Counseling by phone?
AbsurdlyHotTherapist is totally down with this. We would also schedule her appointments on the weekend when she can have in-person therapy as well. Of course, he has declined to offer an opinion, but is delighted that we’re considering options and how well Hope is doing self-managing through her decision-making process.

Small college in the future?
The plan was always to do community college for the first two years and transfer. This decision potentially changes the trajectory of the future. Actually, I think no matter what decision is made, the future path has evolved. I wanted Hope to do community college, so she would have more time at home before launching, but her transfer school would definitely have been a small, liberal arts style school. We’ve actually considered a few over the last year or so to visit.

Now of course, Hope is seeing a wider range of possibilities including going straight into the military, going to a small college first and going into the military as an officer, launching straight from boarding school, still sticking to the original plan. I’m delighted that she sees choices. One of our big values in our home is that choices equal freedom. You want to have choices, and you want to create scenarios where you have the best choices available to you. Hope sees what she needs to do where ever she chooses to go to get the widest array of choices. So, we’ll see!

We’ll make an announcement when a decision is made! Thanks to so many of you for weighing in. We both really appreciate it!


Self-Care Tuesday

When I returned from taking Yappy for our early morning walk this morning, I seriously contemplated taking the day off. Then I remembered some things that I needed to do that seemed kind of important, and I set about to just continue on my morning routine.

I packed lunches, prepared breakfast, washed up the dishes, engaged in a bit of sniping with Hope about the continued state of disarray that is her room. I gave Yappy some benadryll in hopes that it would help his worsening separation anxiety. I showered, dressed and did hair and makeup.

I found myself well ahead of schedule and so I ran the vacuum in my bedroom and in the kitchen to clean up the crumbs that Yappy seemed disinterested in noshing.

I still just wanted to get back in bed and pull the covers over my head.

I’m just worn down and over it.

Yesterday I had to rush to Hope’s school because the nurse said she was so sick she was considering calling the paramedics. I get there to see all the signs of one of my daughter’s “spells” including the unrelated limp that accompanies her stomach ache. (#stomachboneconnectedtothelegbone) Over the years we’ve become frequent fliers at the local urgent care thanks to these spells. I don’t doubt that Hope actually feels pain and discomfort, and yes, I have to take every episode seriously. But I also know how this plays out 99.999% of the time. So I rush to the urgent care, where they quickly refer us to the local children’s ER (the usual nurse practitioner who sees us wasn’t there…#newbies). So, I rush her to the children’s ER about 30 minutes away and by the time she’s on the gurney, she’s made her usual miraculous recovery. I kid you not, Hope stammered and told the nurse that her pain level was a 1.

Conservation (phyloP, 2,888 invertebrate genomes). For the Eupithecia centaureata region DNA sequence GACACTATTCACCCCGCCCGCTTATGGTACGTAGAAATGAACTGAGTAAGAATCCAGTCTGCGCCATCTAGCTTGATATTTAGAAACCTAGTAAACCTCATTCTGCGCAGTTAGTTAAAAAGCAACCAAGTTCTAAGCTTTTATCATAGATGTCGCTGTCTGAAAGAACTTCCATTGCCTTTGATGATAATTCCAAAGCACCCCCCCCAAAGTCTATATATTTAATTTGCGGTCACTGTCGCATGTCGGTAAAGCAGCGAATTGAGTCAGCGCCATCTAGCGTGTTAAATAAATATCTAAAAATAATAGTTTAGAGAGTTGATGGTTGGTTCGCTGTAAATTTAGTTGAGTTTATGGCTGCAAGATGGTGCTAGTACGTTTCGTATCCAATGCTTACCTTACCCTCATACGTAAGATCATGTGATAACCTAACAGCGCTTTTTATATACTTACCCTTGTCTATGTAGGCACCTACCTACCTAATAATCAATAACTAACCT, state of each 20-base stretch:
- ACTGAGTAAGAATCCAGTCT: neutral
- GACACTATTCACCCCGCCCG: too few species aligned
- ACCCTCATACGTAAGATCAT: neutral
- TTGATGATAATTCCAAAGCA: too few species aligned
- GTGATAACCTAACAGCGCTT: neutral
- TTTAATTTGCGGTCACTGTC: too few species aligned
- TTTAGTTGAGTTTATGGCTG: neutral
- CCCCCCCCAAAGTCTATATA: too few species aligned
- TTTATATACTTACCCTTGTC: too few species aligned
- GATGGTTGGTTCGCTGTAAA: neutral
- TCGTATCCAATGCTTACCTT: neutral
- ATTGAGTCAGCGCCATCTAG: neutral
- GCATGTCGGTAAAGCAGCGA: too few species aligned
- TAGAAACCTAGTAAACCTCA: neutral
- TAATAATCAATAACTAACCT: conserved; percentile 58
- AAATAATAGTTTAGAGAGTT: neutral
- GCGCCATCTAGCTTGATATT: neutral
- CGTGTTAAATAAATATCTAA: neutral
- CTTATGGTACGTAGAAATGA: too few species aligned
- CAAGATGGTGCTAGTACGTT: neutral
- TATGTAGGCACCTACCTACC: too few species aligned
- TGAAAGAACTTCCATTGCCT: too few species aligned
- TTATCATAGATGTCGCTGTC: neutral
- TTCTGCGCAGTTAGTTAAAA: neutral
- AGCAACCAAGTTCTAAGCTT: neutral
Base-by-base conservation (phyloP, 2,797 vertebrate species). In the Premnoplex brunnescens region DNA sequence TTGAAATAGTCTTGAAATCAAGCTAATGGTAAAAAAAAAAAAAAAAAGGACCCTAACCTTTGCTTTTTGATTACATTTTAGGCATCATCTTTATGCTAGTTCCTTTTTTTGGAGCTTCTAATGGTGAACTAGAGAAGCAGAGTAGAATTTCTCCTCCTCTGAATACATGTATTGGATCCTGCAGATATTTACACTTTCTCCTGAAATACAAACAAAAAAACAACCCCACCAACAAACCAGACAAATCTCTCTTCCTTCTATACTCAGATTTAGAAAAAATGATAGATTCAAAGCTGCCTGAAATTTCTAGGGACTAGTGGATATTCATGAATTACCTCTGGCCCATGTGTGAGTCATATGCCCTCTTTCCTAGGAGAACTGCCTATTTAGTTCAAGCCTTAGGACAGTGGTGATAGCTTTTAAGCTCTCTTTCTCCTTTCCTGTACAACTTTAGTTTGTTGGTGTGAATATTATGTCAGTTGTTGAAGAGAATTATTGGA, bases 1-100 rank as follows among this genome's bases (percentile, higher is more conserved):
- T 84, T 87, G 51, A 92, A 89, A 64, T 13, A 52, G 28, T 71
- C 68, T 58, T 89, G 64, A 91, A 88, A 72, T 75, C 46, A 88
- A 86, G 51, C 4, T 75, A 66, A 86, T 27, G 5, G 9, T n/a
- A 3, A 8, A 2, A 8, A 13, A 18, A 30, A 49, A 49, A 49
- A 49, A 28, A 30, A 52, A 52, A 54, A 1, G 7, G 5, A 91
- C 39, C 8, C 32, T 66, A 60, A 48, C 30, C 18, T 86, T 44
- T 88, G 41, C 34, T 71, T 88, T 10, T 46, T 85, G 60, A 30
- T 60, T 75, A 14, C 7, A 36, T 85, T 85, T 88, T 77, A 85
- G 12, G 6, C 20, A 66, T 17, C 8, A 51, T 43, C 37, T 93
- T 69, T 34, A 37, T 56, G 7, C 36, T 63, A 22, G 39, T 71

The nurse looked at me, and I tried to keep my irritation to myself and said, “I’m glad you are feeling better.”

And I was sincere since I genuinely believe my daughter feels the pain. I also kind of wanted to scream because I’m fully cognizant of what triggered all of this.

I wish I could say I was shocked. I’m not and I haven’t been the last 20 times this has happened.

<opening scene>

Onset of earth shattering abdominal pain that surely must mean death is imminent. Mom comes running. Mom rushes her to the ER because this is serious and needs immediate medical attention. Mom is awash with worry and if she’s not, she performs worry adequately and on cue.  A flurry of professionals scurry around to triage and get answers to the questions of life. Tests are run. CT scans and MRIs are scheduled. Hope is wheeled around on stretcher with head lolling back so that orderly double check to make sure she hasn’t lost consciousness. IVs are placed. As quickly as the episode began, it vanishes. The attention is lavished and soaked up like a sponge. All is right with the world with no findings in any of the tests. Hope declares that she has no idea why this keeps happening to her; it’s so weird.  Like good cast members we all nod sympathetically in agreement. It is so weird. We are referred for follow up (including mental health referrals) , and we are sent on our merry way.

<end scene>

And so this morning I found myself going through a more reasonable routine, and even though I did it, I just was so over it. I rallied though and got in my car, turned on the Waze app and started to head into the office. 5 minutes in Waze announced that there was a new 23 minute backup, and it would take me more than an hour to get to work.  I sat in it for 30 minutes as the traffic only worsened, and then I had the opportunity to finally turn around.

And I did.

Still I thought about just taking a different route to work. I balanced my work things to do with my own need to just have some time to get myself together.

I won; work lost.

I quickly dictated an email to the office that I was taking a personal day.

Today, I will sit in the quiet. I will not look at Hope’s room. I will walk Yappy. I will finish a trashy novel I’ve been reading. I might got get a pedicure and my brows waxed. I will drink a cup of matcha. I will let my brain rest since my TBI symptoms have been worsening and making me feel like ish lately. I will go to the parenting support group tonight.

I will just sit and rest because I really need to. Despite my robust travel schedule, I don’t do much respite. It feels weird to admit needing respite when I travel so much, but those trips are work and I’m usually pulling long hours. I might be away from home, but I’m not resting.